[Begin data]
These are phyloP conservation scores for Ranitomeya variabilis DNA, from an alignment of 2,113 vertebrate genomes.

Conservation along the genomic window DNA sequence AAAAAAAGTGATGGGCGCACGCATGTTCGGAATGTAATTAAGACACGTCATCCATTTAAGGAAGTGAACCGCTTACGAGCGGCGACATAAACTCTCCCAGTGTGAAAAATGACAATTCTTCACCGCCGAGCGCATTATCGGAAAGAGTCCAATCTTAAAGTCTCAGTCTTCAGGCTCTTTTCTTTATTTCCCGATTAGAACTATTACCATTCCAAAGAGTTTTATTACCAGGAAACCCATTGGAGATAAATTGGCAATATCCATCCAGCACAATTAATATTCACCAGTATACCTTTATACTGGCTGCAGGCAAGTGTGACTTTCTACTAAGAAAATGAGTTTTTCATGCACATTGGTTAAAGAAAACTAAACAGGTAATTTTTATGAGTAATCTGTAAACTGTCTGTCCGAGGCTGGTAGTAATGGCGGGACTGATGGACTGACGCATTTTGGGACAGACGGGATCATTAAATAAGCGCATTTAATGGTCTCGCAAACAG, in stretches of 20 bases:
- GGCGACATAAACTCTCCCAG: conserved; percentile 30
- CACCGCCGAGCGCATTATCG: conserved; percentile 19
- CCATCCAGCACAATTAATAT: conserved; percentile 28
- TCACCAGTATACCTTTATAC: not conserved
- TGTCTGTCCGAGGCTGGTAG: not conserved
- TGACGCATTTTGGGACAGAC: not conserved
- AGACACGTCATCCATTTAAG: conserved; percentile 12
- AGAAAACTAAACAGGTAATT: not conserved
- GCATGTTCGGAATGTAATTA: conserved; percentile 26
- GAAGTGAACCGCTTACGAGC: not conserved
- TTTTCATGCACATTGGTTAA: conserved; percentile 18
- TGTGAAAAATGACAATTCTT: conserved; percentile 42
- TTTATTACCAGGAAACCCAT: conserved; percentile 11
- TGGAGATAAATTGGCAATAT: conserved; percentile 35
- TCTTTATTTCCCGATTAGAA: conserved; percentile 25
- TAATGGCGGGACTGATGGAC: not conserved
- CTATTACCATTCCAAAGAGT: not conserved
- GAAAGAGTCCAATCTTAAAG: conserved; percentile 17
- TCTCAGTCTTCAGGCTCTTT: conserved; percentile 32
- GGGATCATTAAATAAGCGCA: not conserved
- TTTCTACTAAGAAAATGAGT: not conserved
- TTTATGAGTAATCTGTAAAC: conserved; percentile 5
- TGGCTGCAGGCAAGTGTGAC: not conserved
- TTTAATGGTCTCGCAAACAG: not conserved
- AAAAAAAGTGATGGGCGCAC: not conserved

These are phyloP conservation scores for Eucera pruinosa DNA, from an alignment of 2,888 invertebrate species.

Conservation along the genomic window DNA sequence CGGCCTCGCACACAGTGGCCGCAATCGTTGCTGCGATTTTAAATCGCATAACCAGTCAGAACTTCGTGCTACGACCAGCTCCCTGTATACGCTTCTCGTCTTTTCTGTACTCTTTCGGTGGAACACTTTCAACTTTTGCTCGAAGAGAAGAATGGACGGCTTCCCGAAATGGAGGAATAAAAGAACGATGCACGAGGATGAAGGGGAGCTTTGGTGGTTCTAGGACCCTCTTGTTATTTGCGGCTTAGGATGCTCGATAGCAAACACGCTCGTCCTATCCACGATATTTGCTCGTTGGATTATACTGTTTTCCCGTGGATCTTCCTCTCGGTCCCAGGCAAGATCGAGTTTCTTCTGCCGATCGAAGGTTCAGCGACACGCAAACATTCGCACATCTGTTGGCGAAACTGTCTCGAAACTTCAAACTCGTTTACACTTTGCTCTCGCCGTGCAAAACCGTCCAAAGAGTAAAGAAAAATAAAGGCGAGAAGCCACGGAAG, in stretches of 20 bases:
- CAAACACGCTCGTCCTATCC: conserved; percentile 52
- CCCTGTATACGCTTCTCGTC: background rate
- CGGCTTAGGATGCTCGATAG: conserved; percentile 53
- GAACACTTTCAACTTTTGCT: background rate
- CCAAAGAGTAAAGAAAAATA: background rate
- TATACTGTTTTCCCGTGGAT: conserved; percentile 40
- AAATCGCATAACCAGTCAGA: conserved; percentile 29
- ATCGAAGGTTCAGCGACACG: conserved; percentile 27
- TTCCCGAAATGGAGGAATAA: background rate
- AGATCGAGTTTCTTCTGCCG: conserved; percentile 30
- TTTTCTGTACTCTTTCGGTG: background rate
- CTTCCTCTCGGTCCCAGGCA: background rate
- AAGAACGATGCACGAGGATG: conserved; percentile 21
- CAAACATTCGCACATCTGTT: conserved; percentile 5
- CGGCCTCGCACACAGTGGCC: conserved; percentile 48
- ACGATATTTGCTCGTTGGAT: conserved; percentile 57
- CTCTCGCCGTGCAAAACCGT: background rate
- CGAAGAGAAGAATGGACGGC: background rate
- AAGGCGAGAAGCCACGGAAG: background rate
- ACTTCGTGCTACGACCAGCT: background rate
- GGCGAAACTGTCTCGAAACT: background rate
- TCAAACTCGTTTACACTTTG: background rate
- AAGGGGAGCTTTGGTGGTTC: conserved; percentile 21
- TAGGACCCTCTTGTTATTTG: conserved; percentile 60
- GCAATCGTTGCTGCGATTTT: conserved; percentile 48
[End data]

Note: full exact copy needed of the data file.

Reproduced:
These are phyloP conservation scores for Ranitomeya variabilis DNA, from an alignment of 2,113 vertebrate genomes.

Conservation along the genomic window DNA sequence AAAAAAAGTGATGGGCGCACGCATGTTCGGAATGTAATTAAGACACGTCATCCATTTAAGGAAGTGAACCGCTTACGAGCGGCGACATAAACTCTCCCAGTGTGAAAAATGACAATTCTTCACCGCCGAGCGCATTATCGGAAAGAGTCCAATCTTAAAGTCTCAGTCTTCAGGCTCTTTTCTTTATTTCCCGATTAGAACTATTACCATTCCAAAGAGTTTTATTACCAGGAAACCCATTGGAGATAAATTGGCAATATCCATCCAGCACAATTAATATTCACCAGTATACCTTTATACTGGCTGCAGGCAAGTGTGACTTTCTACTAAGAAAATGAGTTTTTCATGCACATTGGTTAAAGAAAACTAAACAGGTAATTTTTATGAGTAATCTGTAAACTGTCTGTCCGAGGCTGGTAGTAATGGCGGGACTGATGGACTGACGCATTTTGGGACAGACGGGATCATTAAATAAGCGCATTTAATGGTCTCGCAAACAG, in stretches of 20 bases:
- GGCGACATAAACTCTCCCAG: conserved; percentile 30
- CACCGCCGAGCGCATTATCG: conserved; percentile 19
- CCATCCAGCACAATTAATAT: conserved; percentile 28
- TCACCAGTATACCTTTATAC: not conserved
- TGTCTGTCCGAGGCTGGTAG: not conserved
- TGACGCATTTTGGGACAGAC: not conserved
- AGACACGTCATCCATTTAAG: conserved; percentile 12
- AGAAAACTAAACAGGTAATT: not conserved
- GCATGTTCGGAATGTAATTA: conserved; percentile 26
- GAAGTGAACCGCTTACGAGC: not conserved
- TTTTCATGCACATTGGTTAA: conserved; percentile 18
- TGTGAAAAATGACAATTCTT: conserved; percentile 42
- TTTATTACCAGGAAACCCAT: conserved; percentile 11
- TGGAGATAAATTGGCAATAT: conserved; percentile 35
- TCTTTATTTCCCGATTAGAA: conserved; percentile 25
- TAATGGCGGGACTGATGGAC: not conserved
- CTATTACCATTCCAAAGAGT: not conserved
- GAAAGAGTCCAATCTTAAAG: conserved; percentile 17
- TCTCAGTCTTCAGGCTCTTT: conserved; percentile 32
- GGGATCATTAAATAAGCGCA: not conserved
- TTTCTACTAAGAAAATGAGT: not conserved
- TTTATGAGTAATCTGTAAAC: conserved; percentile 5
- TGGCTGCAGGCAAGTGTGAC: not conserved
- TTTAATGGTCTCGCAAACAG: not conserved
- AAAAAAAGTGATGGGCGCAC: not conserved

These are phyloP conservation scores for Eucera pruinosa DNA, from an alignment of 2,888 invertebrate species.

Conservation along the genomic window DNA sequence CGGCCTCGCACACAGTGGCCGCAATCGTTGCTGCGATTTTAAATCGCATAACCAGTCAGAACTTCGTGCTACGACCAGCTCCCTGTATACGCTTCTCGTCTTTTCTGTACTCTTTCGGTGGAACACTTTCAACTTTTGCTCGAAGAGAAGAATGGACGGCTTCCCGAAATGGAGGAATAAAAGAACGATGCACGAGGATGAAGGGGAGCTTTGGTGGTTCTAGGACCCTCTTGTTATTTGCGGCTTAGGATGCTCGATAGCAAACACGCTCGTCCTATCCACGATATTTGCTCGTTGGATTATACTGTTTTCCCGTGGATCTTCCTCTCGGTCCCAGGCAAGATCGAGTTTCTTCTGCCGATCGAAGGTTCAGCGACACGCAAACATTCGCACATCTGTTGGCGAAACTGTCTCGAAACTTCAAACTCGTTTACACTTTGCTCTCGCCGTGCAAAACCGTCCAAAGAGTAAAGAAAAATAAAGGCGAGAAGCCACGGAAG, in stretches of 20 bases:
- CAAACACGCTCGTCCTATCC: conserved; percentile 52
- CCCTGTATACGCTTCTCGTC: background rate
- CGGCTTAGGATGCTCGATAG: conserved; percentile 53
- GAACACTTTCAACTTTTGCT: background rate
- CCAAAGAGTAAAGAAAAATA: background rate
- TATACTGTTTTCCCGTGGAT: conserved; percentile 40
- AAATCGCATAACCAGTCAGA: conserved; percentile 29
- ATCGAAGGTTCAGCGACACG: conserved; percentile 27
- TTCCCGAAATGGAGGAATAA: background rate
- AGATCGAGTTTCTTCTGCCG: conserved; percentile 30
- TTTTCTGTACTCTTTCGGTG: background rate
- CTTCCTCTCGGTCCCAGGCA: background rate
- AAGAACGATGCACGAGGATG: conserved; percentile 21
- CAAACATTCGCACATCTGTT: conserved; percentile 5
- CGGCCTCGCACACAGTGGCC: conserved; percentile 48
- ACGATATTTGCTCGTTGGAT: conserved; percentile 57
- CTCTCGCCGTGCAAAACCGT: background rate
- CGAAGAGAAGAATGGACGGC: background rate
- AAGGCGAGAAGCCACGGAAG: background rate
- ACTTCGTGCTACGACCAGCT: background rate
- GGCGAAACTGTCTCGAAACT: background rate
- TCAAACTCGTTTACACTTTG: background rate
- AAGGGGAGCTTTGGTGGTTC: conserved; percentile 21
- TAGGACCCTCTTGTTATTTG: conserved; percentile 60
- GCAATCGTTGCTGCGATTTT: conserved; percentile 48